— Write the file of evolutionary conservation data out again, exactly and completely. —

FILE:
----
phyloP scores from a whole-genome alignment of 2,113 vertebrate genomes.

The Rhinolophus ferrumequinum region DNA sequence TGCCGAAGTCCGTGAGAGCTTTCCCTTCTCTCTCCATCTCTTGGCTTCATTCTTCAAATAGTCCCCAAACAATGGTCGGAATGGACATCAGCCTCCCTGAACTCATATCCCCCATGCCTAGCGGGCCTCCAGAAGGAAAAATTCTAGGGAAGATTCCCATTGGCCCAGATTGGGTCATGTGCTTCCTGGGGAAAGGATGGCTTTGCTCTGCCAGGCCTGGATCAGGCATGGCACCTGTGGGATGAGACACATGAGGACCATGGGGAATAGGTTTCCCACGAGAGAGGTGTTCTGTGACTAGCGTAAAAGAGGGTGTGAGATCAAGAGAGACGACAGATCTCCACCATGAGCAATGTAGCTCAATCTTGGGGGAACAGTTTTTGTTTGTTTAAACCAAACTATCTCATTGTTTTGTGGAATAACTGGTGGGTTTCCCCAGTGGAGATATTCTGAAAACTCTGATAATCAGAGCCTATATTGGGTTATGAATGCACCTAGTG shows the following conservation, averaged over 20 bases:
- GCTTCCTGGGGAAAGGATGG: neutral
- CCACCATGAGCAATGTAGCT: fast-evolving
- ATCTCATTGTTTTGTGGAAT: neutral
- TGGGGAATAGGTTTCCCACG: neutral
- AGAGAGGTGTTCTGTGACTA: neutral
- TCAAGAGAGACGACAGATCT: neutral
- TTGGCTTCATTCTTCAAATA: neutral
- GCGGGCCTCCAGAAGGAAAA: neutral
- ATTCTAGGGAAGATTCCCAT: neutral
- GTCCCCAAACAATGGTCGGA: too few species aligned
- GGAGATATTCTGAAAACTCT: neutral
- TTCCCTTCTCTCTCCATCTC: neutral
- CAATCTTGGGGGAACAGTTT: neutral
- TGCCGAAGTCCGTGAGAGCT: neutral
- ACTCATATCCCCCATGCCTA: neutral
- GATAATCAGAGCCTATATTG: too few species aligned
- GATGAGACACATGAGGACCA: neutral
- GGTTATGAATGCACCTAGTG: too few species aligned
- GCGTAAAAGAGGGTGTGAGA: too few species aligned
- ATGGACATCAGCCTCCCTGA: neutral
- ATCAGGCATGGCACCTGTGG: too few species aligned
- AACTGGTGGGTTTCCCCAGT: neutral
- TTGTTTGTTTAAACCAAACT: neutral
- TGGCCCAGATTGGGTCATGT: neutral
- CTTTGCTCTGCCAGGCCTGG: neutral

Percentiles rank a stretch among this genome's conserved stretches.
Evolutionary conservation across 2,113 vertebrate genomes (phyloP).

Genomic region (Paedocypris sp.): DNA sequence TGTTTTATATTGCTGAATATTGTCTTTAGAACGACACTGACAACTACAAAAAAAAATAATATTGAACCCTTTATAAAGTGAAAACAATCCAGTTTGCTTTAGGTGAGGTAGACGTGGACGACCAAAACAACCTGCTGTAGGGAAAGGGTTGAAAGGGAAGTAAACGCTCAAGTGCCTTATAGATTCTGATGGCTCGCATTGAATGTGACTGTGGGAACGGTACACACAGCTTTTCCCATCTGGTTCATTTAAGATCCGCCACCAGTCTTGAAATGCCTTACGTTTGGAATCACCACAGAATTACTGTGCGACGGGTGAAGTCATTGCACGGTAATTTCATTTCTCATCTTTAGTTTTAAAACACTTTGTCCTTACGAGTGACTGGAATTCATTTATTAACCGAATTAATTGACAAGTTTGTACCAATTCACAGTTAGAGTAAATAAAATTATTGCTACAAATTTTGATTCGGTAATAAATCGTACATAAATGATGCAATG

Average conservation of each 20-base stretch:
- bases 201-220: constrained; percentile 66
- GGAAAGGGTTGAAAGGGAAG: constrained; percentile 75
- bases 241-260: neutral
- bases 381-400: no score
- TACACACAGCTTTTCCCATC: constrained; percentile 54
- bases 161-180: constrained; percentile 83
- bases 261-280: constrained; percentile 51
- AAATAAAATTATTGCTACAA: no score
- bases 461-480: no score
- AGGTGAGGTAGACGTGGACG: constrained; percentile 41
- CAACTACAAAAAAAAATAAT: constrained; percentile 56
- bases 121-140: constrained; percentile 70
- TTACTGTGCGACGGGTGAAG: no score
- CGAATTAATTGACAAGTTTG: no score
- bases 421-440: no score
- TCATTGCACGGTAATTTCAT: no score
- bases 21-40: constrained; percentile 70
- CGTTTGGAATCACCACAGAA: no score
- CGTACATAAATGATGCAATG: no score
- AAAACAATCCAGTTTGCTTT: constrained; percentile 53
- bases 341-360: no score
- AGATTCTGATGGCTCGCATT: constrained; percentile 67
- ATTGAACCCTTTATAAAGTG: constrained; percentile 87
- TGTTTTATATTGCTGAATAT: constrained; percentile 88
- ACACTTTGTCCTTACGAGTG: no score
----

phyloP scores from a whole-genome alignment of 2,113 vertebrate genomes.

The Rhinolophus ferrumequinum region DNA sequence TGCCGAAGTCCGTGAGAGCTTTCCCTTCTCTCTCCATCTCTTGGCTTCATTCTTCAAATAGTCCCCAAACAATGGTCGGAATGGACATCAGCCTCCCTGAACTCATATCCCCCATGCCTAGCGGGCCTCCAGAAGGAAAAATTCTAGGGAAGATTCCCATTGGCCCAGATTGGGTCATGTGCTTCCTGGGGAAAGGATGGCTTTGCTCTGCCAGGCCTGGATCAGGCATGGCACCTGTGGGATGAGACACATGAGGACCATGGGGAATAGGTTTCCCACGAGAGAGGTGTTCTGTGACTAGCGTAAAAGAGGGTGTGAGATCAAGAGAGACGACAGATCTCCACCATGAGCAATGTAGCTCAATCTTGGGGGAACAGTTTTTGTTTGTTTAAACCAAACTATCTCATTGTTTTGTGGAATAACTGGTGGGTTTCCCCAGTGGAGATATTCTGAAAACTCTGATAATCAGAGCCTATATTGGGTTATGAATGCACCTAGTG shows the following conservation, averaged over 20 bases:
- GCTTCCTGGGGAAAGGATGG: neutral
- CCACCATGAGCAATGTAGCT: fast-evolving
- ATCTCATTGTTTTGTGGAAT: neutral
- TGGGGAATAGGTTTCCCACG: neutral
- AGAGAGGTGTTCTGTGACTA: neutral
- TCAAGAGAGACGACAGATCT: neutral
- TTGGCTTCATTCTTCAAATA: neutral
- GCGGGCCTCCAGAAGGAAAA: neutral
- ATTCTAGGGAAGATTCCCAT: neutral
- GTCCCCAAACAATGGTCGGA: too few species aligned
- GGAGATATTCTGAAAACTCT: neutral
- TTCCCTTCTCTCTCCATCTC: neutral
- CAATCTTGGGGGAACAGTTT: neutral
- TGCCGAAGTCCGTGAGAGCT: neutral
- ACTCATATCCCCCATGCCTA: neutral
- GATAATCAGAGCCTATATTG: too few species aligned
- GATGAGACACATGAGGACCA: neutral
- GGTTATGAATGCACCTAGTG: too few species aligned
- GCGTAAAAGAGGGTGTGAGA: too few species aligned
- ATGGACATCAGCCTCCCTGA: neutral
- ATCAGGCATGGCACCTGTGG: too few species aligned
- AACTGGTGGGTTTCCCCAGT: neutral
- TTGTTTGTTTAAACCAAACT: neutral
- TGGCCCAGATTGGGTCATGT: neutral
- CTTTGCTCTGCCAGGCCTGG: neutral

Percentiles rank a stretch among this genome's conserved stretches.
Evolutionary conservation across 2,113 vertebrate genomes (phyloP).

Genomic region (Paedocypris sp.): DNA sequence TGTTTTATATTGCTGAATATTGTCTTTAGAACGACACTGACAACTACAAAAAAAAATAATATTGAACCCTTTATAAAGTGAAAACAATCCAGTTTGCTTTAGGTGAGGTAGACGTGGACGACCAAAACAACCTGCTGTAGGGAAAGGGTTGAAAGGGAAGTAAACGCTCAAGTGCCTTATAGATTCTGATGGCTCGCATTGAATGTGACTGTGGGAACGGTACACACAGCTTTTCCCATCTGGTTCATTTAAGATCCGCCACCAGTCTTGAAATGCCTTACGTTTGGAATCACCACAGAATTACTGTGCGACGGGTGAAGTCATTGCACGGTAATTTCATTTCTCATCTTTAGTTTTAAAACACTTTGTCCTTACGAGTGACTGGAATTCATTTATTAACCGAATTAATTGACAAGTTTGTACCAATTCACAGTTAGAGTAAATAAAATTATTGCTACAAATTTTGATTCGGTAATAAATCGTACATAAATGATGCAATG

Average conservation of each 20-base stretch:
- bases 201-220: constrained; percentile 66
- GGAAAGGGTTGAAAGGGAAG: constrained; percentile 75
- bases 241-260: neutral
- bases 381-400: no score
- TACACACAGCTTTTCCCATC: constrained; percentile 54
- bases 161-180: constrained; percentile 83
- bases 261-280: constrained; percentile 51
- AAATAAAATTATTGCTACAA: no score
- bases 461-480: no score
- AGGTGAGGTAGACGTGGACG: constrained; percentile 41
- CAACTACAAAAAAAAATAAT: constrained; percentile 56
- bases 121-140: constrained; percentile 70
- TTACTGTGCGACGGGTGAAG: no score
- CGAATTAATTGACAAGTTTG: no score
- bases 421-440: no score
- TCATTGCACGGTAATTTCAT: no score
- bases 21-40: constrained; percentile 70
- CGTTTGGAATCACCACAGAA: no score
- CGTACATAAATGATGCAATG: no score
- AAAACAATCCAGTTTGCTTT: constrained; percentile 53
- bases 341-360: no score
- AGATTCTGATGGCTCGCATT: constrained; percentile 67
- ATTGAACCCTTTATAAAGTG: constrained; percentile 87
- TGTTTTATATTGCTGAATAT: constrained; percentile 88
- ACACTTTGTCCTTACGAGTG: no score